My other major project is an opera, finally completed, which also started in my 20s. Devil in Deerskins is based on Anahareo’s account of her life with Grey Owl, the Englishman who became a Canadian Indian. It’s a story which has been with me all my life, as I’m originally from North Bay, where the true story hit the Nugget — the local newspaper — shortly after Grey Owl died in 1938. I’m friends with his descendants and made a documentary on his life for TV Ontario and the History Channel many years ago. 

I’m very proud of this opera, which amalgamates many facets and sensibilities of my own life —  musically and historically.  Aside from the great love story between Anahareo and Grey Owl (and their pet beavers, who actually lived in the cabin with them) it incorporates the Ojibwa language and drumming, Quebec fiddling and a good dose of raw humour. The libretto is based on the poignant writings of Anahareo, Grey Owl, Archibald Lampman, and Robert Service.  All the incidents in the opera are absolutely true.

I’m anticipating a workshop for Devil in Deerskins this spring — complete with a 60-piece orchestra, for which baritone Gerald Finley and a handful of other singer friends are waiting in the wings, and perhaps the NAC Orchestra, if the money comes through.  But now I’m getting ahead of myself.

Q. Where does this musical urge come from?

A. My mother was a piano teacher, so I heard the entire repertoire of the Royal Conservatory before I could talk.  Piano was also my first instrument and I went on to get my ARCT when I was 18. Unquestionably, my biggest influence was the training received at St. Matthew’s;  the time we spent there was considerable, and as many people know, Brian Law made a huge impact — not just on us choirboys, but the city as a whole. Local CBC got tired of interviewing two people in those early years — Mario Bernardi and Brian Law — because at that level, there was simply no one else in town.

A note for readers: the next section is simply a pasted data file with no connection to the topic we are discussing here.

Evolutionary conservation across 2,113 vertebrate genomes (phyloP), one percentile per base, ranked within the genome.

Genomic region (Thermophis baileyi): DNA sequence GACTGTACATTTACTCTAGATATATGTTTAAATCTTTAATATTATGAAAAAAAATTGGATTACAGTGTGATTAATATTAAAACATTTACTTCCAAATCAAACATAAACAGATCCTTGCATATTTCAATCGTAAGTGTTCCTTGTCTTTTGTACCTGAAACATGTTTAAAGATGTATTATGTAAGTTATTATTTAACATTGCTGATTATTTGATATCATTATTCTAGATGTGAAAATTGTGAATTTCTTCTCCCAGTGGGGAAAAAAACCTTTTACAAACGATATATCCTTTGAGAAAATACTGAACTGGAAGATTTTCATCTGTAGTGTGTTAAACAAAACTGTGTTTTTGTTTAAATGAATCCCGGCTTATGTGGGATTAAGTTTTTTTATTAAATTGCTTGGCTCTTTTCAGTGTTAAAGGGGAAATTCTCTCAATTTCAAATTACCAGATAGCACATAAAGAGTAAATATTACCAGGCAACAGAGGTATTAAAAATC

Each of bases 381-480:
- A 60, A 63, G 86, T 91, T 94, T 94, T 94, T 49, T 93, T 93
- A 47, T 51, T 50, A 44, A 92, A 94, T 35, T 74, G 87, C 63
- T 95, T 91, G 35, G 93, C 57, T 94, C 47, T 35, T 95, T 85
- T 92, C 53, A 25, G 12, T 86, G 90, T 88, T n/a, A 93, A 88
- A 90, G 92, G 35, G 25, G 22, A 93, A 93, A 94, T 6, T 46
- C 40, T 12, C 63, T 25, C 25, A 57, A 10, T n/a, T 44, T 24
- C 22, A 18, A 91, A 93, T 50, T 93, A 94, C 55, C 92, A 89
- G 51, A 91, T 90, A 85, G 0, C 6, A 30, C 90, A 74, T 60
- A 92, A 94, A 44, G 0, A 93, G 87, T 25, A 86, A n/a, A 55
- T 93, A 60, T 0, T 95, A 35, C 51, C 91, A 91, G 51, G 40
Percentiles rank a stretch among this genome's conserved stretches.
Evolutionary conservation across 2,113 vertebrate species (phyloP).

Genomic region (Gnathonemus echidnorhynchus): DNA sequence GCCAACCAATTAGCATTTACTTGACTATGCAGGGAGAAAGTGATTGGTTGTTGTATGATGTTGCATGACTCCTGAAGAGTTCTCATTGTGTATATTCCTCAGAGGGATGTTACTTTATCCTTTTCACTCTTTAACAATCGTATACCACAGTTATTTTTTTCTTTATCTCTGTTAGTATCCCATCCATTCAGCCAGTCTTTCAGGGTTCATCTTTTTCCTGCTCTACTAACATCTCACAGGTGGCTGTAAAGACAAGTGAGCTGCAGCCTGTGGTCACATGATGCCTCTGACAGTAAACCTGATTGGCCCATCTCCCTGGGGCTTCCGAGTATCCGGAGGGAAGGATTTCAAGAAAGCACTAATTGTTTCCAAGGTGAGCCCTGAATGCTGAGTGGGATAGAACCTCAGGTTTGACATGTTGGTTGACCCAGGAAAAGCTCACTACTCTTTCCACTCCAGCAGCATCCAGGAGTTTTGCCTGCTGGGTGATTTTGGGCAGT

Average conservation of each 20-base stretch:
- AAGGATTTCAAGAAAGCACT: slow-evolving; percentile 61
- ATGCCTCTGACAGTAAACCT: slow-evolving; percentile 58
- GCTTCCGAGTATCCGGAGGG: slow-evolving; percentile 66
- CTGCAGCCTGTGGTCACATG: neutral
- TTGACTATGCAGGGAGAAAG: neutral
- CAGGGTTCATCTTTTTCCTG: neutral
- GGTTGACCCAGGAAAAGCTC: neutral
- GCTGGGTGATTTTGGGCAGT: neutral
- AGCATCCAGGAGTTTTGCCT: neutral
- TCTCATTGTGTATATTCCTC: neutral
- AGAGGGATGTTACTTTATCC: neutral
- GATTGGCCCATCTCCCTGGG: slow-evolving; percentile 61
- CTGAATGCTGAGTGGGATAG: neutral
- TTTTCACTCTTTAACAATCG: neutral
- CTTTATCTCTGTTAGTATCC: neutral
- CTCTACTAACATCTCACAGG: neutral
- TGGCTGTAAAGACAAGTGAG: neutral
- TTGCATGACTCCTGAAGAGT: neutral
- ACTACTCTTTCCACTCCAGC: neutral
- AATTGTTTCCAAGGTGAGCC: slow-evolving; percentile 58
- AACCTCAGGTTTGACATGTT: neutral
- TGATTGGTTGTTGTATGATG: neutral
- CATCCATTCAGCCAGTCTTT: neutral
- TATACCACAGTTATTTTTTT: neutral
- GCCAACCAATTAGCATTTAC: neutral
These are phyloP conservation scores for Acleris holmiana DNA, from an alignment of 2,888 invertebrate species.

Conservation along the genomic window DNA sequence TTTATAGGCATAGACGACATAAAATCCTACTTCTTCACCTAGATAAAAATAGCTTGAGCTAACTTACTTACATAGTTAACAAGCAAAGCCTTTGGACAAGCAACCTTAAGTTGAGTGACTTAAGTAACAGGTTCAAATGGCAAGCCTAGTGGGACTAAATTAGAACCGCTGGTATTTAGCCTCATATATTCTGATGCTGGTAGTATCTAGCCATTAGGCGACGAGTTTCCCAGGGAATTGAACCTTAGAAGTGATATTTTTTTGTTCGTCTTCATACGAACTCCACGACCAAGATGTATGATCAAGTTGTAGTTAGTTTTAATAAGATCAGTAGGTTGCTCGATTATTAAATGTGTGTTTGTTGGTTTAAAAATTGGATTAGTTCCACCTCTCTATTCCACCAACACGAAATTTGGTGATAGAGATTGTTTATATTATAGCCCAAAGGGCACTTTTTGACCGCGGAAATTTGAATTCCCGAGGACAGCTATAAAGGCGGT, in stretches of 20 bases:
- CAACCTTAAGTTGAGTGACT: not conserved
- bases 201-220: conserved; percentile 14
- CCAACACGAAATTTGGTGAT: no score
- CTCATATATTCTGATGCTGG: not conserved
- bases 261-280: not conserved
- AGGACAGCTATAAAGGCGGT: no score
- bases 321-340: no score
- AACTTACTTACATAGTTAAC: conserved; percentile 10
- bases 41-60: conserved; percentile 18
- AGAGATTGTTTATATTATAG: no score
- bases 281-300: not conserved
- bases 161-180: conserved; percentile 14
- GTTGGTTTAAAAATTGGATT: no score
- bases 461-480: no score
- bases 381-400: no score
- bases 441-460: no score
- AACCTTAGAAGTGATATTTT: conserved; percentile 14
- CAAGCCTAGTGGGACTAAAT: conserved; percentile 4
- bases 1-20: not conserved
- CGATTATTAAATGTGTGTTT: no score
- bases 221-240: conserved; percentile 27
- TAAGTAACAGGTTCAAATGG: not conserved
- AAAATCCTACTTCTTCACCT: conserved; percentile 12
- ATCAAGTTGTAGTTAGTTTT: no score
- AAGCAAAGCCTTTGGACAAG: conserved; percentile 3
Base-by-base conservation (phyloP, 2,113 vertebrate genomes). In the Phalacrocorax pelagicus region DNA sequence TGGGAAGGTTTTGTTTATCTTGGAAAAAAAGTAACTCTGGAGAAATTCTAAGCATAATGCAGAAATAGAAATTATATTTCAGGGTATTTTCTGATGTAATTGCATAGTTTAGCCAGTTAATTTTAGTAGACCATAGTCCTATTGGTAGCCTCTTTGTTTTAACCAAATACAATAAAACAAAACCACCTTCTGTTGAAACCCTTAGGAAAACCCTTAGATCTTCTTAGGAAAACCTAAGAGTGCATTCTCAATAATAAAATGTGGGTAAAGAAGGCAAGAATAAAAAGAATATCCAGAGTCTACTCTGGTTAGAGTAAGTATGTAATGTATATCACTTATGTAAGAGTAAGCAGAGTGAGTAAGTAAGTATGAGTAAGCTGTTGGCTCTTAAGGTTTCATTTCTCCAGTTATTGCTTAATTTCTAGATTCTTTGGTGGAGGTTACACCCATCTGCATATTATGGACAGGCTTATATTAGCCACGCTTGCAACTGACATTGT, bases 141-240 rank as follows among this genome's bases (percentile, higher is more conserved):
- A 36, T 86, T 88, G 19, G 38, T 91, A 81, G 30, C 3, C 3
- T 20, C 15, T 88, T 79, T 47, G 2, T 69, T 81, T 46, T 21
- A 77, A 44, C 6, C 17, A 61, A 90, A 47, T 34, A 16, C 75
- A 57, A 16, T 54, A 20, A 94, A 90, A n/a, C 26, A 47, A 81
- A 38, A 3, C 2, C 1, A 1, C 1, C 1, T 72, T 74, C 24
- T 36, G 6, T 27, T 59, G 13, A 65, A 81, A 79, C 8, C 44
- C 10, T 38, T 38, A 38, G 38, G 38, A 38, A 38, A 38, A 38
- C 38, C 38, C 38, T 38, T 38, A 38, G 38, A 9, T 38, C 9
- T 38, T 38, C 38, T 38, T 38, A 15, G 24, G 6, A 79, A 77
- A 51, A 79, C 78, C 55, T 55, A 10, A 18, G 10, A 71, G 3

Q. How important is the Ottawa musical community to you?

A. The Ottawa musical community is really like a giant nurturing family. I’m a little worried about the size of our audiences, however, because music education starts in the home or in the schools, and an entire generation may have missed that memo. Cultural organizations are constantly meeting to question their relevancy and how to attract people in sexy ways because the world is a much more fractured place. Alexander Shelley and the NAC understands this and have put together very compelling programs which have shaken some of the complacency of this sleepy government town. It’s also why their western tour has been so successful. I couldn’t believe it when I read the tour included 150 educational outreach concerts and workshops. That will certainly make a big impact. 

Q. This isn’t an easy life you have chosen. How else do you make ends meet?

A. It’s not an easy path, and I’ve had successful friends tell me they wish they had my life to which I respond with uproarious laughter. I’ve been my own boss since I left home which has resulted in many sacrifices, personally and financially. I’ve known since I was kid that my place in the world is to create things, which is meant to entertain and edify. I’m still trying to figure out ways to do that;  meanwhile, in order to stay alive I teach voice or sing for my supper, draw caricatures, and instigate illicit Bitcoin schemes. I’m also a slumlord.

Q. What were you doing with the NACO tour of Western Canada?

A. I have to press a button for narrative audio cues during the Alice Munro segment of ‘Life Reflected.’ I like to think I was hired because I can read an orchestral score, but it was really to make sure the brass section gets back safely to the hotel after the pub.

Q. Anything else you would like to talk about that I haven’t asked you?

I’m a caricaturist, and collect original cartoon art — which will be my pension one day, if I decide to sell any of it.

Mass in the Time of War
Seventeen Voyces
When: Nov. 11 at 7:30 p.m.
Where: St. Matthew’s Anglican Church
Tickets and information:

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Peter Robb began his connection with the arts community in Ottawa in the mid-1980s when he was the administrator and public relations director of the Great Canadian Theatre Company. After a long career in journalism with the Ottawa Citizen where he served in a number of different posts he returned to the arts when he became the Citizen's arts editor.